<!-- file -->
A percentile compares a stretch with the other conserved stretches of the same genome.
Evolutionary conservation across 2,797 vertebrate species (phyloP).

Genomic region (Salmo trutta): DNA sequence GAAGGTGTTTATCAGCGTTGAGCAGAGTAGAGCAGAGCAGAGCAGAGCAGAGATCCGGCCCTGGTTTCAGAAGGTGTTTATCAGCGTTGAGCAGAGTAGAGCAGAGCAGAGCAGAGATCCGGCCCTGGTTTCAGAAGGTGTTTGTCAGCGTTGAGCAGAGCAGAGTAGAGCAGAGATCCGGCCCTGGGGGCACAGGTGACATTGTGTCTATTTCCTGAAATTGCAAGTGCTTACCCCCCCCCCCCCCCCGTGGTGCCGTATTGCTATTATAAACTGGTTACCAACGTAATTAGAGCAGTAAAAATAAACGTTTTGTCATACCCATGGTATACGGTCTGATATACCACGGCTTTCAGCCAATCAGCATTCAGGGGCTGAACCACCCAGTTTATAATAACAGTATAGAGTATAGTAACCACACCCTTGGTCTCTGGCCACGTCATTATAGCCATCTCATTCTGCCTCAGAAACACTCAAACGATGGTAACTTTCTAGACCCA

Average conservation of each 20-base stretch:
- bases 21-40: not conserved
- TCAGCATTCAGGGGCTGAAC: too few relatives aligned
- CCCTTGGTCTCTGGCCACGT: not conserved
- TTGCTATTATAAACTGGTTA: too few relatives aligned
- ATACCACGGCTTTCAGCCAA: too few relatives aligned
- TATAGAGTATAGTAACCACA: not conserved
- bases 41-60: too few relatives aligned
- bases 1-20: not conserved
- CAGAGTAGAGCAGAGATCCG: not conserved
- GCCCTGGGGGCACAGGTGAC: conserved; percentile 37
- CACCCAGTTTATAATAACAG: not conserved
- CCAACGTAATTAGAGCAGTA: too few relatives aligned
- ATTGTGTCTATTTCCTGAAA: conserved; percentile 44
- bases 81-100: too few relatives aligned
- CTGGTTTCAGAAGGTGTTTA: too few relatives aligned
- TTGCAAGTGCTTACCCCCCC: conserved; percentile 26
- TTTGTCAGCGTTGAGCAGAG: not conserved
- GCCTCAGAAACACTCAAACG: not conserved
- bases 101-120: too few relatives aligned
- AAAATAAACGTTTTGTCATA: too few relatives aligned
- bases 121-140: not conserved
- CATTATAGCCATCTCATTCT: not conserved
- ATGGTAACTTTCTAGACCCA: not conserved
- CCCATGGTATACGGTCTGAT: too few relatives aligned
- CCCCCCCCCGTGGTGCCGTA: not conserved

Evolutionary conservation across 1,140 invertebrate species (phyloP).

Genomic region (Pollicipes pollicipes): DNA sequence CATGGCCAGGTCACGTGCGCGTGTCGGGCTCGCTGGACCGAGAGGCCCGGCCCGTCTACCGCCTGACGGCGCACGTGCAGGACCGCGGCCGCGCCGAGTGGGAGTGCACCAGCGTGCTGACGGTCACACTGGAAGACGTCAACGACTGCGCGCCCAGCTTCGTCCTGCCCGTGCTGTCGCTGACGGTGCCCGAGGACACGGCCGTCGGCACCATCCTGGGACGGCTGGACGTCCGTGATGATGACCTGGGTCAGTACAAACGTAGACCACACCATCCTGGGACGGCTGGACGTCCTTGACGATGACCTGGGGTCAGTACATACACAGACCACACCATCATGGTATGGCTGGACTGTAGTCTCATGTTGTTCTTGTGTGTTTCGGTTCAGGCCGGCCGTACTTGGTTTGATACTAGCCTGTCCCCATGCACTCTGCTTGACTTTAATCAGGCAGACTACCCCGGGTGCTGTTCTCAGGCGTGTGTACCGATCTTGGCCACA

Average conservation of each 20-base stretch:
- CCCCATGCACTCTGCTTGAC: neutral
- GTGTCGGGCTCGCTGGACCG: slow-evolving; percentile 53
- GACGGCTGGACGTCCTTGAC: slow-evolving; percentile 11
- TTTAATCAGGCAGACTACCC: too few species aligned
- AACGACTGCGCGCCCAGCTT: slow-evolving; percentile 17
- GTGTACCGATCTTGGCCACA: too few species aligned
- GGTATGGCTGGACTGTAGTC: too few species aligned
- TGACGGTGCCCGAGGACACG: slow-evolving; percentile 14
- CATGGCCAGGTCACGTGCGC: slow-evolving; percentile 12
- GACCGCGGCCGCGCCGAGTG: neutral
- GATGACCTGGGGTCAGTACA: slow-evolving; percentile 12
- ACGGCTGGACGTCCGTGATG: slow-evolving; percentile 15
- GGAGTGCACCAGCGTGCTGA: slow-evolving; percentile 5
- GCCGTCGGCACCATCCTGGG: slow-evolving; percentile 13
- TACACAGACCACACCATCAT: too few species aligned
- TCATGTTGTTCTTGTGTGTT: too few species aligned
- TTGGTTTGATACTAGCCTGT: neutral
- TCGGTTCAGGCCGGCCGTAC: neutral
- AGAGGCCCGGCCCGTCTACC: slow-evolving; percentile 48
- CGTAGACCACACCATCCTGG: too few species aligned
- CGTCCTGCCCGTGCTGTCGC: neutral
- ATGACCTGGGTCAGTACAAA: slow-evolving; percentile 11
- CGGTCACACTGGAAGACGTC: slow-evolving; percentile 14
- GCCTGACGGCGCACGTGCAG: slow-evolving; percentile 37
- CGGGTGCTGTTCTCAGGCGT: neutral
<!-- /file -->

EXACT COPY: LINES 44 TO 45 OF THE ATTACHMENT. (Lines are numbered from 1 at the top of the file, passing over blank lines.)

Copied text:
- ACGGCTGGACGTCCGTGATG: slow-evolving; percentile 15
- GGAGTGCACCAGCGTGCTGA: slow-evolving; percentile 5